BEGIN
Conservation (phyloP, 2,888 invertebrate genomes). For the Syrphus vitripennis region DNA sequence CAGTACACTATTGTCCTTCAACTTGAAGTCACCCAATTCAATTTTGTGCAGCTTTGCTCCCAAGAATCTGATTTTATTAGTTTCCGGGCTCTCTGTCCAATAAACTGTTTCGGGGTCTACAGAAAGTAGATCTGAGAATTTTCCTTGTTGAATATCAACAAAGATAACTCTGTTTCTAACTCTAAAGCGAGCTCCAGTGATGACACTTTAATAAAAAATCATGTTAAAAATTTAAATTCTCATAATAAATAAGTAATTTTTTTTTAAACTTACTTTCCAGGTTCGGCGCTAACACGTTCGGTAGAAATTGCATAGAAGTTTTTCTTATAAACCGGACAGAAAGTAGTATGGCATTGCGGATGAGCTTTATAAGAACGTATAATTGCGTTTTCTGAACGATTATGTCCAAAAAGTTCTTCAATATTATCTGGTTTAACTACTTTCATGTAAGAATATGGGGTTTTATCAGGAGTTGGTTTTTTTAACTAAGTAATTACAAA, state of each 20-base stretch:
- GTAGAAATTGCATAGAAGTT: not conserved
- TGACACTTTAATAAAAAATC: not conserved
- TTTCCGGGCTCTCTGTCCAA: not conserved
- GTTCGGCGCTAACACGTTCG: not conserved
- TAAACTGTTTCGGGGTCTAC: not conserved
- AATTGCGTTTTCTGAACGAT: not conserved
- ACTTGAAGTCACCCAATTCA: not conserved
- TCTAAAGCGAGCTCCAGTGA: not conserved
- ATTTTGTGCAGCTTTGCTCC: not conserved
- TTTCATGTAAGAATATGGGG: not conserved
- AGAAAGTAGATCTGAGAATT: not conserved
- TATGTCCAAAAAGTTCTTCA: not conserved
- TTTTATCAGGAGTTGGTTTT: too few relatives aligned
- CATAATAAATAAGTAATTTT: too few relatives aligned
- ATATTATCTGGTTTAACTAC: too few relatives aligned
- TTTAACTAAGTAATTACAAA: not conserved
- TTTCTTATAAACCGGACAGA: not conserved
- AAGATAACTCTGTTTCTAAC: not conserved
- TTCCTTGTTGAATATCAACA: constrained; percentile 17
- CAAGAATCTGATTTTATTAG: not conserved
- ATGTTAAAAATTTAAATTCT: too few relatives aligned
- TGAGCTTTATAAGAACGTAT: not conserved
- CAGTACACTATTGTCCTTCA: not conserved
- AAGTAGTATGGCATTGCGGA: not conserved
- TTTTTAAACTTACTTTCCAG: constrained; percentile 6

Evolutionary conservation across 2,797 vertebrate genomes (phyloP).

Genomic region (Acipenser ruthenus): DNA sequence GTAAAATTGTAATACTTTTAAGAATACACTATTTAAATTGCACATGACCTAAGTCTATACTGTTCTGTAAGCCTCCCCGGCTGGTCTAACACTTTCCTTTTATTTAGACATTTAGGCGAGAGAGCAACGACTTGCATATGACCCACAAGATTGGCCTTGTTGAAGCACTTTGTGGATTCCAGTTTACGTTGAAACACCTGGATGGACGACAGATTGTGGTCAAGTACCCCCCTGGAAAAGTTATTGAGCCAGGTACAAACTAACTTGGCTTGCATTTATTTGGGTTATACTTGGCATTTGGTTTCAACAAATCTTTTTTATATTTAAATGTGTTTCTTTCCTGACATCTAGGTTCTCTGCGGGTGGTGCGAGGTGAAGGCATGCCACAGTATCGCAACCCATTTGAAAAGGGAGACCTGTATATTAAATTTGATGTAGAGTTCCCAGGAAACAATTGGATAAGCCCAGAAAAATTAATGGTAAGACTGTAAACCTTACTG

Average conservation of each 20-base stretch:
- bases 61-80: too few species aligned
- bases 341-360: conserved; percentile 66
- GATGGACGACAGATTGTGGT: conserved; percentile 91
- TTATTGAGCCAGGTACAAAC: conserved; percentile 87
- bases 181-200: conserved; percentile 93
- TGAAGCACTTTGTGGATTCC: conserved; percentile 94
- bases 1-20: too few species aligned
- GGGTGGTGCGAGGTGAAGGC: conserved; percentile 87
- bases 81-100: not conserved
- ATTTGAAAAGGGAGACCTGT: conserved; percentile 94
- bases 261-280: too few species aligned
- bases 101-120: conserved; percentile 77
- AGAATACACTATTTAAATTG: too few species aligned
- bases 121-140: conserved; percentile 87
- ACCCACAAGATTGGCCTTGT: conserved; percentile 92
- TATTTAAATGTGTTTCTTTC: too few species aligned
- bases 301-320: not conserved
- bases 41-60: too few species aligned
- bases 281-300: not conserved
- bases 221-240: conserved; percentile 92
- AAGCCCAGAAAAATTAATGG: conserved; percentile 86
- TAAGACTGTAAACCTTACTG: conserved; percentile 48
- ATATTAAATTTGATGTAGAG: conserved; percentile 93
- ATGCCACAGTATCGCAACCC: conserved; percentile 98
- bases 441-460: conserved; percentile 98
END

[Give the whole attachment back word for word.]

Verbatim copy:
Conservation (phyloP, 2,888 invertebrate genomes). For the Syrphus vitripennis region DNA sequence CAGTACACTATTGTCCTTCAACTTGAAGTCACCCAATTCAATTTTGTGCAGCTTTGCTCCCAAGAATCTGATTTTATTAGTTTCCGGGCTCTCTGTCCAATAAACTGTTTCGGGGTCTACAGAAAGTAGATCTGAGAATTTTCCTTGTTGAATATCAACAAAGATAACTCTGTTTCTAACTCTAAAGCGAGCTCCAGTGATGACACTTTAATAAAAAATCATGTTAAAAATTTAAATTCTCATAATAAATAAGTAATTTTTTTTTAAACTTACTTTCCAGGTTCGGCGCTAACACGTTCGGTAGAAATTGCATAGAAGTTTTTCTTATAAACCGGACAGAAAGTAGTATGGCATTGCGGATGAGCTTTATAAGAACGTATAATTGCGTTTTCTGAACGATTATGTCCAAAAAGTTCTTCAATATTATCTGGTTTAACTACTTTCATGTAAGAATATGGGGTTTTATCAGGAGTTGGTTTTTTTAACTAAGTAATTACAAA, state of each 20-base stretch:
- GTAGAAATTGCATAGAAGTT: not conserved
- TGACACTTTAATAAAAAATC: not conserved
- TTTCCGGGCTCTCTGTCCAA: not conserved
- GTTCGGCGCTAACACGTTCG: not conserved
- TAAACTGTTTCGGGGTCTAC: not conserved
- AATTGCGTTTTCTGAACGAT: not conserved
- ACTTGAAGTCACCCAATTCA: not conserved
- TCTAAAGCGAGCTCCAGTGA: not conserved
- ATTTTGTGCAGCTTTGCTCC: not conserved
- TTTCATGTAAGAATATGGGG: not conserved
- AGAAAGTAGATCTGAGAATT: not conserved
- TATGTCCAAAAAGTTCTTCA: not conserved
- TTTTATCAGGAGTTGGTTTT: too few relatives aligned
- CATAATAAATAAGTAATTTT: too few relatives aligned
- ATATTATCTGGTTTAACTAC: too few relatives aligned
- TTTAACTAAGTAATTACAAA: not conserved
- TTTCTTATAAACCGGACAGA: not conserved
- AAGATAACTCTGTTTCTAAC: not conserved
- TTCCTTGTTGAATATCAACA: constrained; percentile 17
- CAAGAATCTGATTTTATTAG: not conserved
- ATGTTAAAAATTTAAATTCT: too few relatives aligned
- TGAGCTTTATAAGAACGTAT: not conserved
- CAGTACACTATTGTCCTTCA: not conserved
- AAGTAGTATGGCATTGCGGA: not conserved
- TTTTTAAACTTACTTTCCAG: constrained; percentile 6

Evolutionary conservation across 2,797 vertebrate genomes (phyloP).

Genomic region (Acipenser ruthenus): DNA sequence GTAAAATTGTAATACTTTTAAGAATACACTATTTAAATTGCACATGACCTAAGTCTATACTGTTCTGTAAGCCTCCCCGGCTGGTCTAACACTTTCCTTTTATTTAGACATTTAGGCGAGAGAGCAACGACTTGCATATGACCCACAAGATTGGCCTTGTTGAAGCACTTTGTGGATTCCAGTTTACGTTGAAACACCTGGATGGACGACAGATTGTGGTCAAGTACCCCCCTGGAAAAGTTATTGAGCCAGGTACAAACTAACTTGGCTTGCATTTATTTGGGTTATACTTGGCATTTGGTTTCAACAAATCTTTTTTATATTTAAATGTGTTTCTTTCCTGACATCTAGGTTCTCTGCGGGTGGTGCGAGGTGAAGGCATGCCACAGTATCGCAACCCATTTGAAAAGGGAGACCTGTATATTAAATTTGATGTAGAGTTCCCAGGAAACAATTGGATAAGCCCAGAAAAATTAATGGTAAGACTGTAAACCTTACTG

Average conservation of each 20-base stretch:
- bases 61-80: too few species aligned
- bases 341-360: conserved; percentile 66
- GATGGACGACAGATTGTGGT: conserved; percentile 91
- TTATTGAGCCAGGTACAAAC: conserved; percentile 87
- bases 181-200: conserved; percentile 93
- TGAAGCACTTTGTGGATTCC: conserved; percentile 94
- bases 1-20: too few species aligned
- GGGTGGTGCGAGGTGAAGGC: conserved; percentile 87
- bases 81-100: not conserved
- ATTTGAAAAGGGAGACCTGT: conserved; percentile 94
- bases 261-280: too few species aligned
- bases 101-120: conserved; percentile 77
- AGAATACACTATTTAAATTG: too few species aligned
- bases 121-140: conserved; percentile 87
- ACCCACAAGATTGGCCTTGT: conserved; percentile 92
- TATTTAAATGTGTTTCTTTC: too few species aligned
- bases 301-320: not conserved
- bases 41-60: too few species aligned
- bases 281-300: not conserved
- bases 221-240: conserved; percentile 92
- AAGCCCAGAAAAATTAATGG: conserved; percentile 86
- TAAGACTGTAAACCTTACTG: conserved; percentile 48
- ATATTAAATTTGATGTAGAG: conserved; percentile 93
- ATGCCACAGTATCGCAACCC: conserved; percentile 98
- bases 441-460: conserved; percentile 98